My final stop was west on Camelback to the AJ's at Central. I grabbed Tara a Vosges Barcelona Exotic Candy Bar and a Black Pearl Bar (wasabi, ginger, and black sesame seeds in a 55% cacao dark chocolate) for myself. I also snagged a loaf of Simply Bread's Kosher Challah for use as French Toast tomorrow's breakfast.

Total mileage for the excursion: about 100 miles. The things I do for food. :)

Wednesday, September 19, 2007

Ressurecting a TiVo

Last month, I upgraded one of my TiVos when the hard drive was failing. During that process, my backup TiVo had a drive failure and died completely. I was finally able to grab a replacement drive to see if I could get it going again. I tried using the upgrade method I used last month, but the old drive was shot. It registered in the BIOS, but any attempt to access data failed.

I searched TiVo's site to see if they had any info on replacing a completely failed drive, and I couldn't find anything. I searched on Google and found a reference to a program called InstantCake. For a $20 download, it said it could take an off-the-shelf drive and after answering a few questions, it would be able to create a new drive for your TiVo. I decided to give it a try. I downloaded the ISO image for ImageCake and burned it to a CD. After configuring my desktop computer with the new drive and setting it to boot from the ImageCake CD, I booted my computer. The ImageCake software started up, asked couple questions, and then kicked off the drive making process. About 1/2 hour later, the process finished successfully.

I removed the drive from the computer and put it back into the TiVo unit. I fired it up, and the TiVo started normally. I got a message about a service update being applied and that it might take up to an hour. I let it sit and when I came back, it was booted up. A message on the screen said it's account wasn't activated. I checked that the TiVo serial number was right, and it was. I logged onto and verified the SN was activated. I did a manual connection to TiVo and it finished and showed "Account in Good Standing" in the system information. I finally restarted the TiVo again. When it was up, it said it was applying a servicie update again so I waited again. This time when it came up, I got a message that the guide info was empty, but no account activation errors. I went through the Guided Setup and when it finished, everything was working fine. The TiVo now has up to 402 hours of recording capacity (up from 80hrs) and it is back in it's home in the back bedroom.

Saturday, September 15, 2007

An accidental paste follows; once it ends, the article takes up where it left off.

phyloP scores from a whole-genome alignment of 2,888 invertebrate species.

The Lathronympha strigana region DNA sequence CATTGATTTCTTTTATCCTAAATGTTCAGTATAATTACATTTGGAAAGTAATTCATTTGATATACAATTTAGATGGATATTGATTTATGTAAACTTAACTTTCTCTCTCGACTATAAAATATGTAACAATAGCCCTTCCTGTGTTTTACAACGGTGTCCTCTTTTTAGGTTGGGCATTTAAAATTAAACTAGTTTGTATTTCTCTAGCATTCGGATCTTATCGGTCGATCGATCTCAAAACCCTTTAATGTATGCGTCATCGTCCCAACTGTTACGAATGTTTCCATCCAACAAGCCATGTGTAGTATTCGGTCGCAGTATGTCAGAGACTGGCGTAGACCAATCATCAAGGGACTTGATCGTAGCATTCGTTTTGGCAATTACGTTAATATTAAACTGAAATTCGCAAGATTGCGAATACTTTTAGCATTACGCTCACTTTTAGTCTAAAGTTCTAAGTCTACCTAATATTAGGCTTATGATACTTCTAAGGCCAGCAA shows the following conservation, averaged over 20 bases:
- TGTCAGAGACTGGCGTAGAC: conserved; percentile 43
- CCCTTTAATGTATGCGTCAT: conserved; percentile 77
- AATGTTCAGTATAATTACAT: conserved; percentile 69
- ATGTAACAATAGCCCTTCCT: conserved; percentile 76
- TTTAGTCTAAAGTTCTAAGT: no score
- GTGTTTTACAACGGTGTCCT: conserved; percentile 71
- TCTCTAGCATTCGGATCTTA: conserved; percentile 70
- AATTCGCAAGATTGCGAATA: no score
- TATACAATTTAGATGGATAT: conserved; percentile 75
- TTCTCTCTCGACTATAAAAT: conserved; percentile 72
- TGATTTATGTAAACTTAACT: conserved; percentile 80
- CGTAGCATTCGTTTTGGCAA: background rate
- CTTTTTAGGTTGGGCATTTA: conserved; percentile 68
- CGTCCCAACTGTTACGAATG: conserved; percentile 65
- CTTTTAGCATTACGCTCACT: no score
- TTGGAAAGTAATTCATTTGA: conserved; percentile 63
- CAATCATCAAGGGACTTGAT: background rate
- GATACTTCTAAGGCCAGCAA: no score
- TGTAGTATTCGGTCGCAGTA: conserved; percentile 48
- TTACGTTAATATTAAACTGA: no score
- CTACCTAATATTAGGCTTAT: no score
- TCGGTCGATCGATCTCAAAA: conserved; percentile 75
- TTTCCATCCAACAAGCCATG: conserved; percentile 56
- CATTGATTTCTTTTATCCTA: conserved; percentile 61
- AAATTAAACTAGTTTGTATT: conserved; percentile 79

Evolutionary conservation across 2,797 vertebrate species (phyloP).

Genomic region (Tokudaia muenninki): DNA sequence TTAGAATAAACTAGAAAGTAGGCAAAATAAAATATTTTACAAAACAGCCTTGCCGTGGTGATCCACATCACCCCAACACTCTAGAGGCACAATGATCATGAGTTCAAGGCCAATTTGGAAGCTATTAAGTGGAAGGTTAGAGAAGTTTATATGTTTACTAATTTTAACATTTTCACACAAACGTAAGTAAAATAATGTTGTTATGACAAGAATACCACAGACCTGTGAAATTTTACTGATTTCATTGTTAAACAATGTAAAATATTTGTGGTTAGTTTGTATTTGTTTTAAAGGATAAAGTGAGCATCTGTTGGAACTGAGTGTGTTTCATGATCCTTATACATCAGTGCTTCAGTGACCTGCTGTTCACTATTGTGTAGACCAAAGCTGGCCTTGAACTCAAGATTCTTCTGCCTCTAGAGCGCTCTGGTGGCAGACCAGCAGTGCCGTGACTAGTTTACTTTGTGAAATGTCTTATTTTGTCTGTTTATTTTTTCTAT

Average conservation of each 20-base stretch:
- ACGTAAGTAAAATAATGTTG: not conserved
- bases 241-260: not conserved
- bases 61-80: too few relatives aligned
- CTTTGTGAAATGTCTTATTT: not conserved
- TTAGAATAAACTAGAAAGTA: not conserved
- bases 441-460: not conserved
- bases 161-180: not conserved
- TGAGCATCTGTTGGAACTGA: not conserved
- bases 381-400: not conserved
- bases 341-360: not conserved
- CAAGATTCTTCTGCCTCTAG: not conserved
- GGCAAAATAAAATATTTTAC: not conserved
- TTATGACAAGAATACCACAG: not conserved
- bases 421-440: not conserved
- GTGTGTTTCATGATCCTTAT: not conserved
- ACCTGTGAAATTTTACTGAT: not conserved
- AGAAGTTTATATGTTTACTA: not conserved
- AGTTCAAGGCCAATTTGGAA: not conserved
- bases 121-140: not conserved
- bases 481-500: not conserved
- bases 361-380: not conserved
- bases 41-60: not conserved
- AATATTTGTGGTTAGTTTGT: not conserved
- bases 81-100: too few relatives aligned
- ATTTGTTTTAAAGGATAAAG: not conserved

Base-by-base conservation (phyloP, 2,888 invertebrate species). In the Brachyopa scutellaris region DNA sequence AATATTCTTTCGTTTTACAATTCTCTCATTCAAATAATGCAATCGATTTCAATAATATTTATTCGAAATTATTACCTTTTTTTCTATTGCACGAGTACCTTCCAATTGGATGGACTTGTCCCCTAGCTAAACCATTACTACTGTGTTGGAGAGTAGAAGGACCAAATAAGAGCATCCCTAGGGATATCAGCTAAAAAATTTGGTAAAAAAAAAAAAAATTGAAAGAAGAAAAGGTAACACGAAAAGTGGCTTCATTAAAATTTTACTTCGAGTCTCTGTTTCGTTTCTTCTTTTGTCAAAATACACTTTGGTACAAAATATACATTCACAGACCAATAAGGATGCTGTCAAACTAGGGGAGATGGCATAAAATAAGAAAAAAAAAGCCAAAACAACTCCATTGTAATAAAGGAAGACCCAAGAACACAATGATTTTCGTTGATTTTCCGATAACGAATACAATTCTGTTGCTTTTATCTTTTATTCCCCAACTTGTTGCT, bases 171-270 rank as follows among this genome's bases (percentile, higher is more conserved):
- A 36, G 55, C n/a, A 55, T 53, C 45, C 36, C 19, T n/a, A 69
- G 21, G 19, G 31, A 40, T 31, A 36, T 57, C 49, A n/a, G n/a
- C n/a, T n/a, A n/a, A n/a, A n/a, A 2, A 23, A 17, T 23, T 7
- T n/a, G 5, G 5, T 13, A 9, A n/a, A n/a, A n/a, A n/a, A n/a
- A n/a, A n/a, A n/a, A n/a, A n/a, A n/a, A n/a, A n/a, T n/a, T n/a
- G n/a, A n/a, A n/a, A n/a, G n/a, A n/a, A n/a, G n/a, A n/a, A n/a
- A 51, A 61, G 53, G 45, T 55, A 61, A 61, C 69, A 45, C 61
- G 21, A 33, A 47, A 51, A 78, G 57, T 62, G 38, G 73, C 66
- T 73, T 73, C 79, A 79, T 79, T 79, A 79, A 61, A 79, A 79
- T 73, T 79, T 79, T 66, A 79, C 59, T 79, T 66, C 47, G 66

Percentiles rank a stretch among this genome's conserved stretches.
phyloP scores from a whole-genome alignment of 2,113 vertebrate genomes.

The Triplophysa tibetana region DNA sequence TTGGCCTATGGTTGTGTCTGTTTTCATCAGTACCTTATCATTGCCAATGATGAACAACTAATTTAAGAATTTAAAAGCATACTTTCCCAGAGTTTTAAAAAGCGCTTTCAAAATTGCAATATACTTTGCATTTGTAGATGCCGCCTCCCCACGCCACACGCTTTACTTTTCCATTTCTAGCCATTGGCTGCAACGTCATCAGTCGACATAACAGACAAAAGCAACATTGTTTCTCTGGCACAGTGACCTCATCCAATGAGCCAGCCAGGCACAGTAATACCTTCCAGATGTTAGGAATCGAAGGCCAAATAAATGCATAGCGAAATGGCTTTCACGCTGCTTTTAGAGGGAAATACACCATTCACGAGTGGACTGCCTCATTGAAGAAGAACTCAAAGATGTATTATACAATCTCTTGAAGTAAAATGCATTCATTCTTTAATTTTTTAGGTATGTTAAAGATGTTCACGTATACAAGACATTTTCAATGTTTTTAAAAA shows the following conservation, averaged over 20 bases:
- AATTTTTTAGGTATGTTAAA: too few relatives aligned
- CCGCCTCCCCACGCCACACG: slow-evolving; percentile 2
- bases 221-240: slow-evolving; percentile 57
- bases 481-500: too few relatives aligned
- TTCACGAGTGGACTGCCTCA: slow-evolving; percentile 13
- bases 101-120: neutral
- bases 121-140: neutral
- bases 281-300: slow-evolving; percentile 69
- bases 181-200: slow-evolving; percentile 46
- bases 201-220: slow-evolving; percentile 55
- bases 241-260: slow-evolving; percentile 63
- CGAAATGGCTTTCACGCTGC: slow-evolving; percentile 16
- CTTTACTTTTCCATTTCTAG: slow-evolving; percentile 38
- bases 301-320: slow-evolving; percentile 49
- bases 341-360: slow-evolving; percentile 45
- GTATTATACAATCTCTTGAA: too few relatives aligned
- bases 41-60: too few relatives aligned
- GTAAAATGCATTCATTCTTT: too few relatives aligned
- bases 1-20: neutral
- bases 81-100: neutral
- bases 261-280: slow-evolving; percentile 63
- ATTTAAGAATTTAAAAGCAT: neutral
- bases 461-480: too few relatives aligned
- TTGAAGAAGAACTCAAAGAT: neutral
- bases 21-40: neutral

Hana Sushi revisit

Hana has become one of my top favorites for sushi. We haven't been in a while and tonight I decided I wanted some raw fish. We got there much earlier than usual, around 7:45, and it was packed. One two-top and four seats at the bar were open. We took two seats at the end of the bar.

After debating for a while, we ordered toro, albacore, and unagi sushi for me, a Hana roll for Tara, gyoza, edamame, a Negi Toro Tempura Mint Leaf roll from the special board, poke chips, and an Ebi Yakisoba noodle dish. I stuck with water and Tara had a coke.

First out was the edamame. They were stone cold. When I asked, the waitress said traditionally they are served room temperature. These were far below room temp and she took them and nuked them for us. Every place else we've ever ordered edamame it's been hot or at least warm out of the steamer. I don't know the whole "traditional" thing is true, but Tara has a thing about cold food that was once hot and I didn't want slimy and cold beans either. They are passable heated.

Despite the note on the specials board warning that sushi will take extra time, our Hana roll was ready in about two minutes. I was shocked and even more so to find the two shrimp in this shrimp tempura roll-on-steroids to be piping hot. I had one piece just as they brought out the poke platter so I put it on Tara's tray. It was an outstanding roll. Tara had pleasure of finishing the rest.

The poke is a ceviche-like mix of krab and other stuff served on tortilla chips. Despite Tara's aversion to spicy items, she loves these, as do I. Her first one nearly killed her, but she settled down and finished her half.

My albacore and toro showed up next. The albacore was dressed with a nice sauce, a tiny sliver of chile, and green onions. As usual, it was great. Both pieces were gone in short order. The female sushi chef (I want to say it's the main chef's sister, but I'm not positive) also gave me a small ramekin of real wasabi. I mixed that with some soy sauce and dipped the toro in it. The sharp spiciness of the real wasabi with it's shorter burn was excellent with the toro.

The Negi Toro Tempura Mint Leaf roll was chopped up toro pressed between mint leaves, lightly battered, and fried. Cut into four pieces, it was topped with eel sauce. I loved it. The interesting combination of flavors was great.

Our gyoza with pork filling came out next. Nicely caramelized on the bottom, we made short work of them. I kinda wished they'd fried the top as well, but they were still really good.